Jonathan Sacks: A Rabbi Whose Vision of the Jews as a Creative Minority Was a Message to All People of Faith

Nov. 13 2020

The former chief rabbi of England, Jonathan Sacks—who died last Shabbat—was, in Mark Gottlieb’s words: “perhaps the last of [an] increasingly rare breed: the orthodox sage on the world stage; counsel to kings, queens, presidents, and prime ministers.” Examining the hopefulness and wisdom with which Sacks confronted the problems of our age, Gottlieb writes:

Although sometimes depicted as a conservative for certain social-cultural stands, in his politics Rabbi Sacks retained classical liberal loyalties. This was true from his days as an undergraduate at Cambridge to his last publication, Morality, released just last month. His principled aversion to political correctness throughout his life is more a token of his classical liberalism and embrace of epistemological pluralism than any purported conservatism, but he also had definite communitarian leanings, evident especially in his philosophically traditionalist The Home We Build Together.

Tellingly, upon taking his seat in the House of Lords after being awarded a lifetime peerage, Rabbi Sacks was a “crossbencher,” avoiding party allegiances to Labor or Conservative lines. For Rabbi Sacks, as his spiritual mentors Rabbis [Menachem Mendel] Schneerson and [Joseph B.] Soloveitchik emphasized, human experience is dialectical and Orthodoxy must always transcend and absorb right and left, conservative and liberal—or even progressive.

Transcending what he viewed as the false alternatives of cultural secession and assimilation to the deepening demands of secular consumerism, relativism, and anomie, Rabbi Sacks powerfully articulated a third way, what he playfully but seriously dubbed the Jeremiah option. . . . Rabbi Sacks . . . argued for the durability and lasting relevance of the “creative minority,” something all people of faith, and not just Jews, must now identify with.

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Read more at First Things

More about: Jonathan Sacks, Judaism, Religion

Reforms to Israel’s Judiciary Must Be Carefully Calibrated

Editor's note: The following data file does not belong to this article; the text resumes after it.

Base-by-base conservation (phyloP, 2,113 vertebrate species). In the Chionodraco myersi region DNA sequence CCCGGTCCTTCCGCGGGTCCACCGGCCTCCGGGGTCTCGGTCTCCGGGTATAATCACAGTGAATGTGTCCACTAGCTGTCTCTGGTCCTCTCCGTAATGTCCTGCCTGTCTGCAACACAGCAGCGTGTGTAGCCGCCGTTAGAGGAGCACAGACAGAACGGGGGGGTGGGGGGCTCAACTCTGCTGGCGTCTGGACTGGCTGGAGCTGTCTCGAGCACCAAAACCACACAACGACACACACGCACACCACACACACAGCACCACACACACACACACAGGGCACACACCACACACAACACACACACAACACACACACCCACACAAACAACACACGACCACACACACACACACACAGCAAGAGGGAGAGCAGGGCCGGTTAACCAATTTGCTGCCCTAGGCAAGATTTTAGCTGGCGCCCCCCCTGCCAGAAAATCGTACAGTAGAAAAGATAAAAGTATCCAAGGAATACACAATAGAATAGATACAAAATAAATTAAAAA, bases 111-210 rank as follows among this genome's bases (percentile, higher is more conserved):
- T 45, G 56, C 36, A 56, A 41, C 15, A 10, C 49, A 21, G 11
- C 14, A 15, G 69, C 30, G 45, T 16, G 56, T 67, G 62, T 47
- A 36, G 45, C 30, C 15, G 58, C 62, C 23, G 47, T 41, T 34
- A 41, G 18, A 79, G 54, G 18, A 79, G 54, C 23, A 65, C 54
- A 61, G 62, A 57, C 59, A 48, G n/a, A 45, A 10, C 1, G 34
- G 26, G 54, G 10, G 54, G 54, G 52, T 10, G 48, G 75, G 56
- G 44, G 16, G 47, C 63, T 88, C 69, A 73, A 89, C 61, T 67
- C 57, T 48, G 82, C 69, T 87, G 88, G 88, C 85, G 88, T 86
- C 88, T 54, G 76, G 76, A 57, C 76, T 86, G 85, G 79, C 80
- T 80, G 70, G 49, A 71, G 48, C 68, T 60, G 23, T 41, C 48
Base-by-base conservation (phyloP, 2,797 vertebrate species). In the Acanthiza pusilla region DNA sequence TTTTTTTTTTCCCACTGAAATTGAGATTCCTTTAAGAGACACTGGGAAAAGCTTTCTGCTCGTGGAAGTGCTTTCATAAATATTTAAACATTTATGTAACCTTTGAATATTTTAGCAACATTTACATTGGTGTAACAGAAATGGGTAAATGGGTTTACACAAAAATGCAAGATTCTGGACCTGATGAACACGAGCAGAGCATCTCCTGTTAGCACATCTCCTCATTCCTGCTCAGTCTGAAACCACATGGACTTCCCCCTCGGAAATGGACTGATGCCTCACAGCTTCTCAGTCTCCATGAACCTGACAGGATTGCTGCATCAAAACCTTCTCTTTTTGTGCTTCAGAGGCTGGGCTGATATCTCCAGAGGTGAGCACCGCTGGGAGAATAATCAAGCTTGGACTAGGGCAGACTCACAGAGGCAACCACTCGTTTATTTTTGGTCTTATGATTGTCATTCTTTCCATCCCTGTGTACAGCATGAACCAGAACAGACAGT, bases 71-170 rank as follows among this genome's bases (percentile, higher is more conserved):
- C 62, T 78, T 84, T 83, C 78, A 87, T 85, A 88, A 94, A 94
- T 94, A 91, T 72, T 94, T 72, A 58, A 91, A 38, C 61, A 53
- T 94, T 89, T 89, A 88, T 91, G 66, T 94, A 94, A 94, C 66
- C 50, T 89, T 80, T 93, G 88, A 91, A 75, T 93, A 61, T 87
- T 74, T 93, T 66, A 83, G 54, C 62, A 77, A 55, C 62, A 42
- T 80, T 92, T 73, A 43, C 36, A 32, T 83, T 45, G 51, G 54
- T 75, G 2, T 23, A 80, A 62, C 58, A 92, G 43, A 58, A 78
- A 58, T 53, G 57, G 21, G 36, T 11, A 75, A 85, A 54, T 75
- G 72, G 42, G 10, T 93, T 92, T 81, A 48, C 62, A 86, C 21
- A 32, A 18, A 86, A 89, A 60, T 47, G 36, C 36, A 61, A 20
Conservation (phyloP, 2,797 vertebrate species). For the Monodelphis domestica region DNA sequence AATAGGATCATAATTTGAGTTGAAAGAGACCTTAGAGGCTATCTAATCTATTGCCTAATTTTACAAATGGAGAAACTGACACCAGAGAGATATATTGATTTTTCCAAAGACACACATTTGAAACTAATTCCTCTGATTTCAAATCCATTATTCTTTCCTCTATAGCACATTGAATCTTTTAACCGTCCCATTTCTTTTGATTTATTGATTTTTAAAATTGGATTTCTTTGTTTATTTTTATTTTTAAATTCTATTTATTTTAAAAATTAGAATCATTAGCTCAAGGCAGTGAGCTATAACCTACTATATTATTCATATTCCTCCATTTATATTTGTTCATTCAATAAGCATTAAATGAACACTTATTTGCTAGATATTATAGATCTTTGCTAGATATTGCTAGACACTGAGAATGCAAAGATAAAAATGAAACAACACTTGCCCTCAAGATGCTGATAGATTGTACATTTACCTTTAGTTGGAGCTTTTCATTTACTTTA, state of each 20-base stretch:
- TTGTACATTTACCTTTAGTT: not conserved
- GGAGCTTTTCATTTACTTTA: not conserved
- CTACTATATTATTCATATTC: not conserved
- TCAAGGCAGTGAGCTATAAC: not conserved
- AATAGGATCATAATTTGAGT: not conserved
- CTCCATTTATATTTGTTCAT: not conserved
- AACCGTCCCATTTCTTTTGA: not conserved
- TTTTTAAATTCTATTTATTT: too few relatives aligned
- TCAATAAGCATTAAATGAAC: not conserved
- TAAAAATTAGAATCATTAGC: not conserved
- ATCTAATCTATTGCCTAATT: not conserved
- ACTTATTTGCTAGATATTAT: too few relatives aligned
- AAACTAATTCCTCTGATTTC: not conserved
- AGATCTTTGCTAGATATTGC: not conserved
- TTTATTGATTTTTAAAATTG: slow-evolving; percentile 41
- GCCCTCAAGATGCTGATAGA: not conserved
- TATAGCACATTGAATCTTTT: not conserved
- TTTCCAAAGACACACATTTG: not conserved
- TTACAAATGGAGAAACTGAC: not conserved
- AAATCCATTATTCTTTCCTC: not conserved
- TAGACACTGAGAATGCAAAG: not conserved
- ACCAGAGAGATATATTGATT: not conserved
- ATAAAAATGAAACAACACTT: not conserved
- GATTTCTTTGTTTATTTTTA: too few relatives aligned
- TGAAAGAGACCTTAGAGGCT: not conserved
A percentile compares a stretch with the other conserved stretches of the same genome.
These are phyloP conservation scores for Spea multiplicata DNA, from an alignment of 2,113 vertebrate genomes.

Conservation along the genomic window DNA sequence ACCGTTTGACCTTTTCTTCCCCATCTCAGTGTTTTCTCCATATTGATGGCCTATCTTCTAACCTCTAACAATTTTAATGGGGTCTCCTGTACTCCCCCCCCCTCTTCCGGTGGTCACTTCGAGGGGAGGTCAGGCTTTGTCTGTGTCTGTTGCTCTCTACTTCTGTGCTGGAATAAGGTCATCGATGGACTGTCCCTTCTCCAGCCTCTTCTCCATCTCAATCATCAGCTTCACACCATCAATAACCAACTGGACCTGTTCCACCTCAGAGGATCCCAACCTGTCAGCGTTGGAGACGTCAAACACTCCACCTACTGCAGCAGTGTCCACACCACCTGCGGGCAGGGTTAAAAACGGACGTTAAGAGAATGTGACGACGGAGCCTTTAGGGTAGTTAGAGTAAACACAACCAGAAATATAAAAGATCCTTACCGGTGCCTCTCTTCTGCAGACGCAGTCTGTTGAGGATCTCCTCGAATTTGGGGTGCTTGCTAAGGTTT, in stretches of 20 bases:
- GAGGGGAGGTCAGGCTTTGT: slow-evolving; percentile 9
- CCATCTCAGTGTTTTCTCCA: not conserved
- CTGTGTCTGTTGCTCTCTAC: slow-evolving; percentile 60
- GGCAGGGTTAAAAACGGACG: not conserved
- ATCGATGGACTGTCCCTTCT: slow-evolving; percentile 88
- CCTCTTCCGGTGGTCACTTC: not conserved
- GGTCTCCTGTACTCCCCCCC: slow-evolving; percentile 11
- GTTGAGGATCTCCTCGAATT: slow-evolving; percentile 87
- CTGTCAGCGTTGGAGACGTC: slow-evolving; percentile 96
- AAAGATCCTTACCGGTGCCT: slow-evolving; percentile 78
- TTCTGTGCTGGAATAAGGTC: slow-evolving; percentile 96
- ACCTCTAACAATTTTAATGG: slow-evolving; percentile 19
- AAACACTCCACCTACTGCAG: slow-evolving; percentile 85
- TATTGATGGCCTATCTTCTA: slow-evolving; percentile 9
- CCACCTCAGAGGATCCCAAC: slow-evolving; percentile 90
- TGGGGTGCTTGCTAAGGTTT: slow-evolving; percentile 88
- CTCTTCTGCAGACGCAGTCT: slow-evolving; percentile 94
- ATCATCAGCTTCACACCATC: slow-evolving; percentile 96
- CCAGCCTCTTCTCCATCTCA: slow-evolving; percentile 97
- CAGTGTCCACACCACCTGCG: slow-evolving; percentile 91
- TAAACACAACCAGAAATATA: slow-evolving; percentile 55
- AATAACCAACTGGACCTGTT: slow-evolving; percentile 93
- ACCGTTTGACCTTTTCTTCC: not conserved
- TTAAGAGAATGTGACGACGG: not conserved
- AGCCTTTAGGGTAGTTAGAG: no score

The central topic of debate in Israel now is the new coalition government’s proposed reforms of the nation’s judiciary and unwritten constitution. Peter Berkowitz agrees that reform is necessary, but that “the proper scope and pace of reform, however, are open to debate and must be carefully calibrated.”

In particular, Berkowitz argues,

to preserve political cohesiveness, substantial changes to the structure of the Israeli regime must earn support that extends beyond these partisan divisions.

In a deft analysis of the conservative spirit in Israel, bestselling author Micah Goodman warns in the Hebrew language newspaper Makor Rishon that unintended consequences flowing from the constitutional counterrevolution are likely to intensify political instability. When a center-left coalition returns to power, Goodman points out, it may well repeal through a simple majority vote the major changes Netanyahu’s right-wing coalition seeks to enact. Or it may use the legislature’s expanded powers, say, to ram through laws that impair the religious liberty of the ultra-Orthodox. Either way, in a torn nation, constitutional counterrevolution amplifies division.

Conservatives make a compelling case that balance must be restored to the separation of powers in Israel. A prudent concern for the need to harmonize Israel’s free, democratic, and Jewish character counsels deliberation in the pursuit of necessary constitutional reform.

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Read more at RealClearPolitics

More about: Israel & Zionism, Israeli Judicial Reform